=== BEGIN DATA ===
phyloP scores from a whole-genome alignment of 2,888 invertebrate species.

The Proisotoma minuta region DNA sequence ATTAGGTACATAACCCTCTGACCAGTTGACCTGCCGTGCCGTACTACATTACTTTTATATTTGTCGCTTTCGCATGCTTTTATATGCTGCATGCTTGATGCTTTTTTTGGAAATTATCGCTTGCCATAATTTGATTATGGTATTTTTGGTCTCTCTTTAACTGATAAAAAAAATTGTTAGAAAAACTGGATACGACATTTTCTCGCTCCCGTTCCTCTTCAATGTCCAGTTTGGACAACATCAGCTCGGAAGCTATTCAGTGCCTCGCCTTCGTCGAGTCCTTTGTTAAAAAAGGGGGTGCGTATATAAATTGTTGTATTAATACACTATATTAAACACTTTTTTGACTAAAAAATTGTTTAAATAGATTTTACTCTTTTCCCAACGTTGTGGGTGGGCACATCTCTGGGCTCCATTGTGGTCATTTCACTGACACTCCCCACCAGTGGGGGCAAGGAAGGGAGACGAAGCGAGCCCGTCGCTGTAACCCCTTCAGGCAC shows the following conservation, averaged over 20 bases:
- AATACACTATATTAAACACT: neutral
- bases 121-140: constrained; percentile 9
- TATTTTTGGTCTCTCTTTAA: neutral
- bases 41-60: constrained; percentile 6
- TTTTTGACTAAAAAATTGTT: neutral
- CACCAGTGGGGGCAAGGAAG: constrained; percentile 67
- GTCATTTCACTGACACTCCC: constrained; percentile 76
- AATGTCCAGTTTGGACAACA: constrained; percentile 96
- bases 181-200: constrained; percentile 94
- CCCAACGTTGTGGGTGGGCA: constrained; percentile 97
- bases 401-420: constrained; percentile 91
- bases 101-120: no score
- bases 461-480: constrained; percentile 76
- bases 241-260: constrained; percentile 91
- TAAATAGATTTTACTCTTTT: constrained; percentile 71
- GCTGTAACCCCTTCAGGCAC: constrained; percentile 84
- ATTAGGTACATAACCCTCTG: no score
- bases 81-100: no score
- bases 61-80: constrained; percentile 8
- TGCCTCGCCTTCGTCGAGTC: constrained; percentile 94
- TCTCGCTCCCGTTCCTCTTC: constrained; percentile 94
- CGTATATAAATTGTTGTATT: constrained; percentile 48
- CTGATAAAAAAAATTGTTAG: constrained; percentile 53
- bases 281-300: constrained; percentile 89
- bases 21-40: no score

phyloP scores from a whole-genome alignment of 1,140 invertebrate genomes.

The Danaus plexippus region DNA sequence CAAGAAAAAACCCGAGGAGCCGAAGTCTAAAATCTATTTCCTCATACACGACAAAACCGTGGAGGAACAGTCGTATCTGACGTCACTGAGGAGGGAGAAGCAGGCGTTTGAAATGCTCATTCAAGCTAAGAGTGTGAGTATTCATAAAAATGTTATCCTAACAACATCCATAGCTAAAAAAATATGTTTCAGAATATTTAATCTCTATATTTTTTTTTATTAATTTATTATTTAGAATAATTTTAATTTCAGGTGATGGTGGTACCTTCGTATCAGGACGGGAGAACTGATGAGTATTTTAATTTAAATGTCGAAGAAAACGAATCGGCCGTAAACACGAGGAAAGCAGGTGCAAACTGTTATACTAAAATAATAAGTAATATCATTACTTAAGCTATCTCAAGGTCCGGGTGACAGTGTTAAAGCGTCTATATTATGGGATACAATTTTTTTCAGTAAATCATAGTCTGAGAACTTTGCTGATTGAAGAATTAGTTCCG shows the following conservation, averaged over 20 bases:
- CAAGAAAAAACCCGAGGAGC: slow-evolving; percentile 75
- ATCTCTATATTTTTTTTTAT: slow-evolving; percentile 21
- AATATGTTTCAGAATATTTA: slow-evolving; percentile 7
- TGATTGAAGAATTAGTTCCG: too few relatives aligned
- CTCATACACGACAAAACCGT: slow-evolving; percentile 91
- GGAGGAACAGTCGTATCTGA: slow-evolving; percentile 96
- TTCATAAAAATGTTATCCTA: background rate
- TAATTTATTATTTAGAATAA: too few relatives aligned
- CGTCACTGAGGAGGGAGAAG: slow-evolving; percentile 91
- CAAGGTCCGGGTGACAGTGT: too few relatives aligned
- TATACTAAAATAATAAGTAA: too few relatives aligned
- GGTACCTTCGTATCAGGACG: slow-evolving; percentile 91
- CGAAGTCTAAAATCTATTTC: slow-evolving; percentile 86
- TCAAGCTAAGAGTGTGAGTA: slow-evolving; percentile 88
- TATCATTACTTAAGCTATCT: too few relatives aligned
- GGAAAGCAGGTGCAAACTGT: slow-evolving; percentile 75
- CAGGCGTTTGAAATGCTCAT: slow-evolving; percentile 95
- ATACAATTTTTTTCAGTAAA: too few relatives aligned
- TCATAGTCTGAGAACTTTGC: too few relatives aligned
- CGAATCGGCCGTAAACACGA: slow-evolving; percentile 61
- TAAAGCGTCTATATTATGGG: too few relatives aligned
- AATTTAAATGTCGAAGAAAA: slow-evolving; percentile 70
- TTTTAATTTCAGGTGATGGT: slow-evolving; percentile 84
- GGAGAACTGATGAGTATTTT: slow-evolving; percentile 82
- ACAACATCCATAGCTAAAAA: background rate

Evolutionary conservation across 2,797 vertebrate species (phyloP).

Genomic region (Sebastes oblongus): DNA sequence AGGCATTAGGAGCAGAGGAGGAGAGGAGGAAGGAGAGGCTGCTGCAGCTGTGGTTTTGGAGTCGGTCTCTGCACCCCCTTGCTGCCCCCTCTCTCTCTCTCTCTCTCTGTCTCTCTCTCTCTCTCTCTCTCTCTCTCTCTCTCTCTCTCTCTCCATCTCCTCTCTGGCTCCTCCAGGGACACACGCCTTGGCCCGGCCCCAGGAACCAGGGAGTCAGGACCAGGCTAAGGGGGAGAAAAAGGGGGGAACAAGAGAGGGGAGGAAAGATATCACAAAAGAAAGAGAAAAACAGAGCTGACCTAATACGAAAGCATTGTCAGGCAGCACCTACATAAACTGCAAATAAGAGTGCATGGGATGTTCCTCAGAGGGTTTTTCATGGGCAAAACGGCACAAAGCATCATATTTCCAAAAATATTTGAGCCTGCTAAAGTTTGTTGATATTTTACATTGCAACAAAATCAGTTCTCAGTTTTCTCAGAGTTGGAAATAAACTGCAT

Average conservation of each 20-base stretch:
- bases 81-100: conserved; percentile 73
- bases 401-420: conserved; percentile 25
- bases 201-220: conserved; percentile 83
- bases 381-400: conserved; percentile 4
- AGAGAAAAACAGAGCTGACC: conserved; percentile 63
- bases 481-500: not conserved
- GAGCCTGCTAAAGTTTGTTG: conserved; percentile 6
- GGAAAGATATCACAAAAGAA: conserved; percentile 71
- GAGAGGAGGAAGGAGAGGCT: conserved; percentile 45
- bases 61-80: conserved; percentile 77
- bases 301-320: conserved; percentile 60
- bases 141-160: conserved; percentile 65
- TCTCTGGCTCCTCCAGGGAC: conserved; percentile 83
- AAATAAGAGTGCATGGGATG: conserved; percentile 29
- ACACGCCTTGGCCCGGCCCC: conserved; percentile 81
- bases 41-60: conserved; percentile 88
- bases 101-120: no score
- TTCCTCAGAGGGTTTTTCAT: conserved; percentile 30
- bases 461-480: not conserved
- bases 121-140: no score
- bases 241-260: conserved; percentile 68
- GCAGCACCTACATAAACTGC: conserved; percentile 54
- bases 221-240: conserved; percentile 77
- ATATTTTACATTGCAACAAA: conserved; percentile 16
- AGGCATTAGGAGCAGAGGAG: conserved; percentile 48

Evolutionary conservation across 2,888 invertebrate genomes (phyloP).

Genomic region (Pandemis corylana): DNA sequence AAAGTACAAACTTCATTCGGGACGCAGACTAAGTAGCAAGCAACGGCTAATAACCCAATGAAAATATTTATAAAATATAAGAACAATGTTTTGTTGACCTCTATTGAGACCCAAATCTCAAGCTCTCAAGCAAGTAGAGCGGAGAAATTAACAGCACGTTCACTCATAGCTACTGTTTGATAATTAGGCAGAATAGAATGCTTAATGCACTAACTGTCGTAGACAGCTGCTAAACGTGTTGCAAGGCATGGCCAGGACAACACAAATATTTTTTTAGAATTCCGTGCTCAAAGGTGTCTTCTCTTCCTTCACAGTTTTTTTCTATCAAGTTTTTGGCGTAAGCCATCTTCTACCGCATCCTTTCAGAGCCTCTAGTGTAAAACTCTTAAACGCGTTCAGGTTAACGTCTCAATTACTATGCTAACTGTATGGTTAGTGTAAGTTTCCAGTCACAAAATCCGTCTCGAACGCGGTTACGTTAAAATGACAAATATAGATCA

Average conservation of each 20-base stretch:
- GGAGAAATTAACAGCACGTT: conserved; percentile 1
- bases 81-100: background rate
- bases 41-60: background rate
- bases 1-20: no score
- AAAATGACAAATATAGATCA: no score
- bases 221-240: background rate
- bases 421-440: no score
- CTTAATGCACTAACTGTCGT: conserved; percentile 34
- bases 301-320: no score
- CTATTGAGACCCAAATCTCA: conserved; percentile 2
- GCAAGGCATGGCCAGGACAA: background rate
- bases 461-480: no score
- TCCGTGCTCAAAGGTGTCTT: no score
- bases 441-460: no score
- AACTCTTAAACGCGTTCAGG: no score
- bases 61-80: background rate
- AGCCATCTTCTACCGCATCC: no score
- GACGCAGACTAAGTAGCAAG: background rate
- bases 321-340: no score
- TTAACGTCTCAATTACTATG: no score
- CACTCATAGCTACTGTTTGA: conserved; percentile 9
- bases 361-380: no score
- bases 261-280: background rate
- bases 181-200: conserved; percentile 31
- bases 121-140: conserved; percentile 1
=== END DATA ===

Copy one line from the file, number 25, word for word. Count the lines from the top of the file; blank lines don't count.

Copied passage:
- CTGATAAAAAAAATTGTTAG: constrained; percentile 53